- Friend to All Children: In the stage musical. She tries to be this in the film, but fails.
- Graceful Loser: In the film, when she realizes the Captain is in love with Maria and not her, she bows out graciously and says she realizes that he is not the man for her either as he is "far too independent". The scene where they break their engagement is quite heartbreaking. In the musical, the trope is not so applicable as their separation happens for an unrelated reason.
- I Want My Beloved to Be Happy: When the Captain breaks off their engagement, she comes to realize that the captain wasn’t for her anyway, as she needed someone with a very strong need for her, or at least for her money. Her last line is an implicit endorsement of Maria:Baroness Schräder: Somewhere out there is a lady who I think will never be a nun. Auf Wiedersehen, darling.
- Love Cannot Overcome: In the musical, she ultimately breaks off her engagement to the Captain when he refuses to bend to the Nazi will, even by pretending. She's heartbroken, but she knows they won't be happy together when the Reich rolls in.
- Removing the Rival: In the film, she does this to Maria by making some subtly catty remarks about the Captain being infatuated by her. She succeeds temporarily, as Maria promptly leaves in secret to return to the Abbey. But she soon comes back after a heart-to-heart with the Mother Abbess, and when the Baroness realizes that the Captain and Maria are mutually in love, she bows out gracefully. One can scarcely blame her for putting up a fight, as she's been working on Georg for a long time now.
- Romantic False Lead: At first, Captain Von Trapp has quite serious romantic intentions to the Baroness, and they even become engaged... for a while.
A Viennese music agent and producer, and friend of Captain von Trapp
- Ambiguously Gay: Some productions present him as such.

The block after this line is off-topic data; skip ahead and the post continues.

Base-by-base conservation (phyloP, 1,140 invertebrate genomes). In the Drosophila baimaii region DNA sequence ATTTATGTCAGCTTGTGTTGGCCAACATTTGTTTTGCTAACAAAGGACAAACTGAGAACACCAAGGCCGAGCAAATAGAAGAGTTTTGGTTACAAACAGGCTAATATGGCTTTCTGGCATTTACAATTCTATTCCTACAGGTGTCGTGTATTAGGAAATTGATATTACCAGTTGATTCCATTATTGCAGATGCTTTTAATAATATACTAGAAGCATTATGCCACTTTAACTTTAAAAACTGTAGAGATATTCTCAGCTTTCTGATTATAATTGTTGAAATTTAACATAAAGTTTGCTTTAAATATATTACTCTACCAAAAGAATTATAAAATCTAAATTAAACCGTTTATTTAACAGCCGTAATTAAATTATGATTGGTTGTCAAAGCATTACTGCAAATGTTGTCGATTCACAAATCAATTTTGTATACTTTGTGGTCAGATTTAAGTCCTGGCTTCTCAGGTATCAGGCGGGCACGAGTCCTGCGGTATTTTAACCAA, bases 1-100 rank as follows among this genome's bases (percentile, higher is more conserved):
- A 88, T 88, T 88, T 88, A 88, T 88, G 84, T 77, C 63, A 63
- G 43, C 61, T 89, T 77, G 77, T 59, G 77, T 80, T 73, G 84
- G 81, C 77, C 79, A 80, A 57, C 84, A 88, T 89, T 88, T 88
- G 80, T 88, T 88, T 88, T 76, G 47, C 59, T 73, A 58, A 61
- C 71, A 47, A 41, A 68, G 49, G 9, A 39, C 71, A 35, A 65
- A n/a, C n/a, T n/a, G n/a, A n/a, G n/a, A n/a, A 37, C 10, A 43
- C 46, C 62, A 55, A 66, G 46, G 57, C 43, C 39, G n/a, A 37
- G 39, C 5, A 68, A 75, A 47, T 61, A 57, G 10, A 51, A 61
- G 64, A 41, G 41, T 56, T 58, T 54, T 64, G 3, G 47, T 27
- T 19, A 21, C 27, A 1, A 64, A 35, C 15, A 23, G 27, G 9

- The Fatalist: In the musical version, he and Elsa sing "No Way to Stop It", a cynically defeatist ode to Nazi appeasement.
- Honorary Uncle: He is "Uncle Max" to the Captain's seven children.
- Took a Level in Badass: After spending the entire musical/film being pleasant and accommodating to the German occupation, he takes a serious risk by helping the von Trapps escape. The 2013 live version makes it darker. After it's announced the Von Trapps have escaped, Max is shown being seized and dragged offstage by Nazi officials, presumably to face Redemption Equals Death.
- What You Are in the Dark: He spends most of the stage musical and film acting as a leech and an opportunist to Captain Von Trapp and the Nazis, claiming that it's better to bend to the Reich's will than to fight an inevitable defeat. Come the film's climax, he warns them via a Batman Gambit during a Music Festival that the Nazis are going to force Captain Von Trapp to work for them, and stalls during the awards to give them enough time to escape.
A young postman who is initially Liesl's love interest.
- Acquired Situational Narcissism: In act 2 of the movie, he is revealed to have joined the armed forces of the Third Reich and treats Liesl coldly, indicating that he now considers himself above such frivolous things as romance.
- Adaptational Villainy: In the show, he finds the family and calls for his Lieutenant, but decides not to turn them in after seeing Liesl. In the movie, he almost lets them get away after the Captain takes his gun but ends up calling for the Nazis anyway.
- Beta Couple: He and Liesl are a tragic version.
- Face–Heel Turn: He pulls one at the end when he joins the Third Reich. In the movie, he threatens to shoot the von Trapps when he catches them trying to escape, but the Captain confiscates the gun and then says:Captain von Trapp: You'll never be one of them.
Rolfe: (beat, then yelling out) LIEUTENANT! LIEUTENANT, THEY'RE HERE! THEY'RE HERE, LIEUTENANT! (blows whistle)
- In the musical, however, the exact opposite thing happens. When confronted with Liesl and clearly understanding what will happen to her (and her family) he claims it's a false alarm and deceives his superiors.
- Glory Seeker: Why else would anyone join the Third Reich? He genuinely seems to have faith in it.
- Ignored Epiphany: He has a brief moment of taking the Captain up on his offer to run away with his family. Then he alerts the Nazis after rejecting it. Inverted in the stage musical, where he calls the Lieutenant, but then says it's a false alarm after realizing that Liesl would be hurt or killed.
The gauleiter, and the main antagonist of the story.
- Big Bad: While almost all the characters are extremely principled and mostly nice people, Zeller is an enemy of Von Trapp from the start and ends up being the Nazi they have to escape from.
- I'll Take That as a Compliment: He says he's flattered when the Captain says he would be the entire trumpet section if the Nazis took over Austria. Makes more sense when you realize that trumpeters are generally regarded as egotistical, because they like to "blow their own horns".
- Vile Villain, Saccharine Show: The story is lighthearted till he shows up representing the looming threat of Nazi Germany.